Pointing out worrying trends doesn’t mean Israel is China or North Korea. But that is not something to boast about. It is (still) a place where individual Jews can speak freely without being silenced – for the most part. There was the incident of high school teacher Adam Verete, who was nearly fired for holding an open classroom debate about the morality of the IDF, after receiving death threats. If that isn’t silencing, I don’t know what is.

Many of the few Jewish citizens who are regular fixtures at West Bank protests have been summoned by the Shin Bet and arrested countless times without charges in an effort to deter them from returning. Palestinian citizens of Israel aren’t afforded the same level of free speech because their loyalty is always in question. They were arrested in stark numbers over the summer for protesting the war in Gaza. This is a blatant form of silencing, something that is standard policy in the West Bank, where Palestinians aren’t permitted to congregate at all. And like non-violent protests in the West Bank, it wasn’t reported on much in mainstream media – which is also a form of silencing.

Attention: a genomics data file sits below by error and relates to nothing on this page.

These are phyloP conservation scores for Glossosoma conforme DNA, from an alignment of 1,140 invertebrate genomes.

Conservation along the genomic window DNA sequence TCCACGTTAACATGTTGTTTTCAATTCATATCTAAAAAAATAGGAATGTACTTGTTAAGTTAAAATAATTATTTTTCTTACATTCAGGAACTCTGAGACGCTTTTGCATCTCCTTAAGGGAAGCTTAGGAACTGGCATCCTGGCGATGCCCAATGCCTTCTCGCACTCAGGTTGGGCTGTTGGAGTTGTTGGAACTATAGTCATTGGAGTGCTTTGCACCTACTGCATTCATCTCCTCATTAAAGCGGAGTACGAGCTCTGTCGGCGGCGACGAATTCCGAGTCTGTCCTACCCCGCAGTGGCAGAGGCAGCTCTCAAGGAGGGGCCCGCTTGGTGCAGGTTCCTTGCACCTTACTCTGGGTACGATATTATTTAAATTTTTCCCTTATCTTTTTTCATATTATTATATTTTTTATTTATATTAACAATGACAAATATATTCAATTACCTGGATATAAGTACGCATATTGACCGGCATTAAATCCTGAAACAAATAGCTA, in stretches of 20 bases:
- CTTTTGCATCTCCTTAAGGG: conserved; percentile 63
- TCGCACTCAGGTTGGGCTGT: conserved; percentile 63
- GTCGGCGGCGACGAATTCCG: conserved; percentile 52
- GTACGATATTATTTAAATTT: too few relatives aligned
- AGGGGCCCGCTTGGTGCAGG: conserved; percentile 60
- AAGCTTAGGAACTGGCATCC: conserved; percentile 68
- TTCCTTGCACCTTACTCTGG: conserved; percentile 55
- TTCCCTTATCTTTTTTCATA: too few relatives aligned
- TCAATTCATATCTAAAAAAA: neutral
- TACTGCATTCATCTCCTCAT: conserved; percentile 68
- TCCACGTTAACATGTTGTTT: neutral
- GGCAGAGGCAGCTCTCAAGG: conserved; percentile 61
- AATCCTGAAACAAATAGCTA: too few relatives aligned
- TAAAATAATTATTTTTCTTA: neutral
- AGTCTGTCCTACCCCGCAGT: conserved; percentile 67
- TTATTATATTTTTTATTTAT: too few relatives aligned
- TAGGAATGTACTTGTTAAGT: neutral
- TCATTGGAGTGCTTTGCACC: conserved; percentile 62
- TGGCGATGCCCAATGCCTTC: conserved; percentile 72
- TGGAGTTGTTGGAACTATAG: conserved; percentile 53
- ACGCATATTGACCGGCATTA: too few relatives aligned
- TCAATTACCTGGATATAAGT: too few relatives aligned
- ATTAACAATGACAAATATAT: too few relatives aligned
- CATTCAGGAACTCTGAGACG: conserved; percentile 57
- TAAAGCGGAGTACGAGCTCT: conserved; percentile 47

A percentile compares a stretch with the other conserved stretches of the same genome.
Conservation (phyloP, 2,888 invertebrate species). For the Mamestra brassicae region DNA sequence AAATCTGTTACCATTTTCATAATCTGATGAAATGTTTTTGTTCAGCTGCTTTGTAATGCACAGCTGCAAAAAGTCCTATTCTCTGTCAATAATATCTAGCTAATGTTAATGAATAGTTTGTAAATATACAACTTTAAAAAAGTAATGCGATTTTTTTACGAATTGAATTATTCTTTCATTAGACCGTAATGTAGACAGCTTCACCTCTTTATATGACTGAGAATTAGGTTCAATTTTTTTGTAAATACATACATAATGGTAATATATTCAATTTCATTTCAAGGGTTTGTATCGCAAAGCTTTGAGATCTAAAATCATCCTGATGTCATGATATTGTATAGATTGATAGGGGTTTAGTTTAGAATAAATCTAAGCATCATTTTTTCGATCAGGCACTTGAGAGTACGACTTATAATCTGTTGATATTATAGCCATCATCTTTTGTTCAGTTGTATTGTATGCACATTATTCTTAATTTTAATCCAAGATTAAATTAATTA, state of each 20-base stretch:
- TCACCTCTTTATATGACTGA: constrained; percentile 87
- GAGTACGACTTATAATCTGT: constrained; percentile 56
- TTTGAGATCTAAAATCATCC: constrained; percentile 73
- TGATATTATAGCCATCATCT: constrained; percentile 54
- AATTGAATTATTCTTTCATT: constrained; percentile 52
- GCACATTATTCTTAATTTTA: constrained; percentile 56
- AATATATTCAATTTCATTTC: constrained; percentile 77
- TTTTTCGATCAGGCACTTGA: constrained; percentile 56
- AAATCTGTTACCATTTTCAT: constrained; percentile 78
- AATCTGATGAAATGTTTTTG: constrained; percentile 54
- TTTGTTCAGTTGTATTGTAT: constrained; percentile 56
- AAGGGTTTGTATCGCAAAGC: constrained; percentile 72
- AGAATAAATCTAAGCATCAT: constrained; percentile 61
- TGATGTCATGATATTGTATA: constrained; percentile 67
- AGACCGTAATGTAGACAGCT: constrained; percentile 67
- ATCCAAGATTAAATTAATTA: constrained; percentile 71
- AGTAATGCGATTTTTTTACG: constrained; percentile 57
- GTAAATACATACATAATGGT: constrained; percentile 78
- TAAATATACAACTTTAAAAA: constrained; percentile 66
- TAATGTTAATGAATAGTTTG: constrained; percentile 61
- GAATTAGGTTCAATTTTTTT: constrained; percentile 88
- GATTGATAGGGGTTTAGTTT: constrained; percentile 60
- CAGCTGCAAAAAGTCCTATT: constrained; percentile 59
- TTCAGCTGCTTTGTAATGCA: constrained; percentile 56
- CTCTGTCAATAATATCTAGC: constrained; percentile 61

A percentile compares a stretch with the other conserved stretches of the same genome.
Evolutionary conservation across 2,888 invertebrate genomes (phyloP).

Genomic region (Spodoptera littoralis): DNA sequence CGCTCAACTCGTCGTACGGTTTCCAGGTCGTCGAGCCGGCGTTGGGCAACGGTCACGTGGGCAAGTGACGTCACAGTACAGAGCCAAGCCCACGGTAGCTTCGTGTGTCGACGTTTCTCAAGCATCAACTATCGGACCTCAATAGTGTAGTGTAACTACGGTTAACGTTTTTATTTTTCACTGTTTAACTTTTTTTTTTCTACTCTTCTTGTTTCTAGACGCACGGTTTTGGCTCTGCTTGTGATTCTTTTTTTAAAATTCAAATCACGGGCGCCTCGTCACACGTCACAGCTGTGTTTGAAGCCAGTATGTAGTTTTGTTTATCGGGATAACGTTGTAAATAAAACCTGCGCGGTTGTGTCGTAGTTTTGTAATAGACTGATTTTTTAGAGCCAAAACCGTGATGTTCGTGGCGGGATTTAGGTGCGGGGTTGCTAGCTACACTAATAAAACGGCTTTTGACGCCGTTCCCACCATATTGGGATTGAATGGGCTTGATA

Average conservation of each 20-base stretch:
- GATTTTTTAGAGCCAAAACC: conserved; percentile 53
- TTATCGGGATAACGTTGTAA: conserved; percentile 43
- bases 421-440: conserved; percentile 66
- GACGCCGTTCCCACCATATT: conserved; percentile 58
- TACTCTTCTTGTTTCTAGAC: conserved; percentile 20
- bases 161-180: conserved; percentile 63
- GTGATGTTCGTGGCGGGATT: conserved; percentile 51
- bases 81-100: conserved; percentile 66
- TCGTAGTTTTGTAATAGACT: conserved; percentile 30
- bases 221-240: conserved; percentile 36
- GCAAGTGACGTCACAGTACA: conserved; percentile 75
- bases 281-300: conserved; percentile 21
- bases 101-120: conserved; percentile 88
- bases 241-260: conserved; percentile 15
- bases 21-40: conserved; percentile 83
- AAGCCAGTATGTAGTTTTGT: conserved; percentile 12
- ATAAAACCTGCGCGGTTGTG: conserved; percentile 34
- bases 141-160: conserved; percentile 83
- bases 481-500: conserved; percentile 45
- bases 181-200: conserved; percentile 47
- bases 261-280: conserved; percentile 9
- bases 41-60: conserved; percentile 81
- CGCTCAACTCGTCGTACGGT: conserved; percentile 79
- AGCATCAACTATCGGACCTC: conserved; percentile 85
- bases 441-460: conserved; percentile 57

Another example, a very literal example missing from my piece, was the silencing of B’Tselem by the Israel Broadcasting Authority, which refused to run a radio ad during the war listing the names of the children killed in Gaza on grounds it was too “political.” But this wasn’t surprising since the Israeli establishment can’t stand B’Tselem anyway — it airs Israel’s dirty laundry out every single day.

Silencing dissent doesn’t only mean the direct quashing of free speech. Silencing is also when certain forces in society dominate and monopolize the narrative, deciding what is in and what is out; what is fringe and what is acceptable. Precisely the Us vs. Them mentality I discuss in the New York Times piece.

It is about an atmosphere of intimidation and intolerance: the fact that “death to Arabs” has become an increasingly common and acceptable slogan at protests and that numerous Facebook groups have been launched to police criticism against the latest Gaza war is part of this silencing process. It is not a coincidence that today, 51 percent of Jewish Israelis say they would boycott businesses that employ people who criticize the army and 24 percent of Jewish Israelis say they already boycott Arab businesses. During the war, Foreign Minister Avigdor Liberman specifically called for Jews to boycott those Arab businesses that dared speak out against “Operation Protective Edge.” Silencing.